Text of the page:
[e2e] Use of RED in practice?
simon at limmat.switch.ch
Tue Mar 28 11:53:33 PST 2006
Zartash Afzal Uzmi writes:
> My question is not about router manufacturers implementing RED in
> their routers? The question is about how many routers are enabled
> with RED (or a variant)? Does everyone use it? No one uses it in
> practice? Some Tier-x ISPs use it????
I'm sure NOT everyone uses it, because it is usually not enabled by
default on routers that are commonly used by ISPs, and enabling it is
somewhat tricky because you have to define somewhat sane parameters
for the RED drop characteristics.
We used to use RED when we had overloaded (transatlantic) links, very
successfully I might add - RED brought down peak-hour delays
considerably, despite the relatively high base delay, without
increasing loss rates or reducing link utilization.
But several years ago we got into a regime where we would run all our
links without noticeable queuing virtually all of the time. So we
didn't bother configuring RED again.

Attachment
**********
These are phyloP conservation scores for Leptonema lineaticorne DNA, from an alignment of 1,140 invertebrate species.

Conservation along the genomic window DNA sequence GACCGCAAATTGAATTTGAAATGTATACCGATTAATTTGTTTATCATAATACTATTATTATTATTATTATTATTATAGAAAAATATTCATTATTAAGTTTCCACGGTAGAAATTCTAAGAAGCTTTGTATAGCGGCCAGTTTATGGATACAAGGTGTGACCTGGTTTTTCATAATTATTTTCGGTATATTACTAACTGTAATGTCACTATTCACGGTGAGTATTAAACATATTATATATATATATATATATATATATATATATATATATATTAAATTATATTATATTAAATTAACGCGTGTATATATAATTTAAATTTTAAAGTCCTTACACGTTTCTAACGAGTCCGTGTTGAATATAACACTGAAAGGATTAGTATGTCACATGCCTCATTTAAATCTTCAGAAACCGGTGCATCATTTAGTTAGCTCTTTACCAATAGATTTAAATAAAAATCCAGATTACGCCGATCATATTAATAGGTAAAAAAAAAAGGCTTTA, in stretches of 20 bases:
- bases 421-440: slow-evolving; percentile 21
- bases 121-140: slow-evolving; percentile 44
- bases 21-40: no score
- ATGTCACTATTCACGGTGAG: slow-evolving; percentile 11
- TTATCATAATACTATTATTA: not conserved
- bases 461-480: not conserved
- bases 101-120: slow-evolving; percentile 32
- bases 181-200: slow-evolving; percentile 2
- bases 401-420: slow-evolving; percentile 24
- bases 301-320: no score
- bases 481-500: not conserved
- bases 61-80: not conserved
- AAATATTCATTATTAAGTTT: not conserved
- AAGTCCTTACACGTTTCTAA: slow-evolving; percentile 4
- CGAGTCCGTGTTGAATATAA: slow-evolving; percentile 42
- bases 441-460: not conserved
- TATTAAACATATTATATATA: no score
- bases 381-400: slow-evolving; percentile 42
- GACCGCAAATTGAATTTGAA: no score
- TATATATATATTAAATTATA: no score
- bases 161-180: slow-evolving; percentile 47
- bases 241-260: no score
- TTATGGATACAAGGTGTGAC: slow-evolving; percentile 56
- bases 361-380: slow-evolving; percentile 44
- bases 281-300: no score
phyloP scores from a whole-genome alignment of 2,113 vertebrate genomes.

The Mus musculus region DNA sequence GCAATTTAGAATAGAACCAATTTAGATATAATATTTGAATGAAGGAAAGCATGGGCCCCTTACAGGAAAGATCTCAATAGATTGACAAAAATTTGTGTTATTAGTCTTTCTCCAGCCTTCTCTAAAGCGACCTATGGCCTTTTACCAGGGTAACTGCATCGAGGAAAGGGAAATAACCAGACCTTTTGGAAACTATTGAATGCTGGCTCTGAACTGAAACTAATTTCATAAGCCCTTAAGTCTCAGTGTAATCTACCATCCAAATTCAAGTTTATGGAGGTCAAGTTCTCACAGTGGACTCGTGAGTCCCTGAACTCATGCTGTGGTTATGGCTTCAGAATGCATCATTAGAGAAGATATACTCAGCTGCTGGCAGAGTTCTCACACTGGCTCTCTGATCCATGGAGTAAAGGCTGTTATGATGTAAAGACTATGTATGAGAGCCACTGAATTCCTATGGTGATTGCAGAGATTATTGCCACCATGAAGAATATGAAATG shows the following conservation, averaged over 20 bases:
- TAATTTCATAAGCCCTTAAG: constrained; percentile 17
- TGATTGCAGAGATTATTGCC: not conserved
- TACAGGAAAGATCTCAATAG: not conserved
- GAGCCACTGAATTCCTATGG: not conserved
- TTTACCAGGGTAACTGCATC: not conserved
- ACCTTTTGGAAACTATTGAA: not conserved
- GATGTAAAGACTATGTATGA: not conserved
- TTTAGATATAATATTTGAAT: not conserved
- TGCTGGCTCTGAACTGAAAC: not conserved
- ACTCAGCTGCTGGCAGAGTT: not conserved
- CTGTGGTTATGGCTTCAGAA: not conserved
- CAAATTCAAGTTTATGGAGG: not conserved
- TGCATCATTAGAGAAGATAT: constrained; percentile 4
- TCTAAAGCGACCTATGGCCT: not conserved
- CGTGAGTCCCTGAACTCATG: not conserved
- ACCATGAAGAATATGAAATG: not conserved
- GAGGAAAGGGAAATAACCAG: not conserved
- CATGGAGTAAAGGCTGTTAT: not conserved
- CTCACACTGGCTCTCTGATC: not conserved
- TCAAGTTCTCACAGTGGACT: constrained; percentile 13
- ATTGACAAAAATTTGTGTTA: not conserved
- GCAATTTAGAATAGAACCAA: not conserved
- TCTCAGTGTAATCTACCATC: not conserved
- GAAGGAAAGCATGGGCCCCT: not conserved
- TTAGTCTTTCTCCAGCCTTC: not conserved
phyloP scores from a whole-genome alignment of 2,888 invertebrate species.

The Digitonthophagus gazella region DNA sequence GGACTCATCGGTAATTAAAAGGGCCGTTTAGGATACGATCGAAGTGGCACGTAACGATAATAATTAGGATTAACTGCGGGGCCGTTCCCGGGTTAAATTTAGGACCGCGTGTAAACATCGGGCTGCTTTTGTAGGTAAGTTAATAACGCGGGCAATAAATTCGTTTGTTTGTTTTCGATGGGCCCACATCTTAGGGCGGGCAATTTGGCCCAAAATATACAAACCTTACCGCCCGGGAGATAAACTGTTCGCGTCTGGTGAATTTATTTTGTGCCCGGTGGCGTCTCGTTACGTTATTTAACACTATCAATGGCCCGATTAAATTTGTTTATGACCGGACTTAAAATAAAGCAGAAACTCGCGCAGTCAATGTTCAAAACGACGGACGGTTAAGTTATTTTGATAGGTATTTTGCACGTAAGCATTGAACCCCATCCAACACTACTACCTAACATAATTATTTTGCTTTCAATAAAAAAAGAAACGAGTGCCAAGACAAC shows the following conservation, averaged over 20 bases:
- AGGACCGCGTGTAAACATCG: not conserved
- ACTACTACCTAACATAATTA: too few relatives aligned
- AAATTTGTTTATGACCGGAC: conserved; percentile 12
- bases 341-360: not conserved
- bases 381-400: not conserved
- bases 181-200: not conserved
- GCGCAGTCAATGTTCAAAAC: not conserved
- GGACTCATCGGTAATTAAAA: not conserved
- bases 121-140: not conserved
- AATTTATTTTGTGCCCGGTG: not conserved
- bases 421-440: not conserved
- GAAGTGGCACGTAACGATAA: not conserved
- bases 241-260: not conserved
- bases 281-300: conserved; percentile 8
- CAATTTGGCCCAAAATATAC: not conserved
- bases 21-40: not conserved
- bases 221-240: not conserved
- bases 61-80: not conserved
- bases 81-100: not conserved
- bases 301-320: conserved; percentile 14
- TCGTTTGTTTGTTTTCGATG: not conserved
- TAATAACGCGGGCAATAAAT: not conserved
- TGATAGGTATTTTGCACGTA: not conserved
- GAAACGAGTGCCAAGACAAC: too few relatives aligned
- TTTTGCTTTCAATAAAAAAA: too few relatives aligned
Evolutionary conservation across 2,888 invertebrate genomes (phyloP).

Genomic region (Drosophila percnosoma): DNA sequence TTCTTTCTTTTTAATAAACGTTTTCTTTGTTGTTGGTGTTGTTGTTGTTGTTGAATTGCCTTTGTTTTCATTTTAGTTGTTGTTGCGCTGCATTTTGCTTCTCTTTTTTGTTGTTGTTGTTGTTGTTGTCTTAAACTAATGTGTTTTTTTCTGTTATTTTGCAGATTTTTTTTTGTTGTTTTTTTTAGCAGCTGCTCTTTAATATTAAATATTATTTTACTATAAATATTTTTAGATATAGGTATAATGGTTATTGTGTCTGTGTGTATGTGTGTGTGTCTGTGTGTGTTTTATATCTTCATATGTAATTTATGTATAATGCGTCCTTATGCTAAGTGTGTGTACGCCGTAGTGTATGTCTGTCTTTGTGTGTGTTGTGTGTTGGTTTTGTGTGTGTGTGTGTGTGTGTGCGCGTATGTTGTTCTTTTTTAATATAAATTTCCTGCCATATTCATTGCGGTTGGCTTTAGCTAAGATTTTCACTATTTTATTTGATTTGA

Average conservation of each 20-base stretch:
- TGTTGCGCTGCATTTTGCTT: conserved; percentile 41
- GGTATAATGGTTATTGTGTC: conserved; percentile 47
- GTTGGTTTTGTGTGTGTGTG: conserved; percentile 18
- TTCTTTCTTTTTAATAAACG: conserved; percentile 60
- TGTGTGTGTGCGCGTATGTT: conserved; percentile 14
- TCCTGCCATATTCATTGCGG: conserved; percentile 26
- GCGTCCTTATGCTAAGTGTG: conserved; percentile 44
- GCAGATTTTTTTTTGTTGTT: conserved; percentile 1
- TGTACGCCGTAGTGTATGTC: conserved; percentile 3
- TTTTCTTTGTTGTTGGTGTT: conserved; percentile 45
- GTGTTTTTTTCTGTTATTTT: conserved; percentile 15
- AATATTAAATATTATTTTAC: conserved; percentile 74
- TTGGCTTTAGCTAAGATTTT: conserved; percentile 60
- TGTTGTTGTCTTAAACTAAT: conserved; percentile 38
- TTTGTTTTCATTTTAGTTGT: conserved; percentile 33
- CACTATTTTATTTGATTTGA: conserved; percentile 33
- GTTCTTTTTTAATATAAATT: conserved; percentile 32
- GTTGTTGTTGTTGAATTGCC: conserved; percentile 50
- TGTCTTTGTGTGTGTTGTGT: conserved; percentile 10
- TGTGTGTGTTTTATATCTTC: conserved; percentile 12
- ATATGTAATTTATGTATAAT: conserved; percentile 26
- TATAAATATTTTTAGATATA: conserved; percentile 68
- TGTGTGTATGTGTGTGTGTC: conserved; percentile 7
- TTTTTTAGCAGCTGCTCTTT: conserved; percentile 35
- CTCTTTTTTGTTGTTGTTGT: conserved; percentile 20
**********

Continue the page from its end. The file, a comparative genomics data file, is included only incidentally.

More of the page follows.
> There is some material on Sally's webpage regarding implementation
> experiences (http://www.icir.org/floyd/red.html) but it is not clear
> if those implementations were done on an experimental basis or are
> currently used in live networks. For example, there is a link which
> says "WRED is enabled on Cisco GSRs on overloaded links at AS1
> (Genuity), to reduce queueing delay. Experience has been positive."
> (reported back in 2000) but leaves me wondering if they still enable
> RED within networks of all (or some) ISPs?
RED still makes as much sense as it did six years ago where there's
persistent congestion of highly aggregated traffic - it can keep those
links somewhat usable for interactive use. If you have such
oversubscribed links in your network, I strongly encourage you to
experiment with RED.
> Please clarify if the answer depends upon the Tier level of the
> service provider. Thanks a lot.
We buy transit from three transit-free (Tier-1) providers, does that
make us a Tier-2? No idea.
Anyway, I think the answer (whether an ISP actually uses RED) won't
depend much on Tier level, except at a Tier-<low-number> ISP I would
expect more people to be aware of RED; on the other hand I don't think
Tier-1 ISPs typically run congested links anymore... maybe to
customers (if the pricing structure encourages customers to
oversubscribe their access links, which I consider a bad idea).
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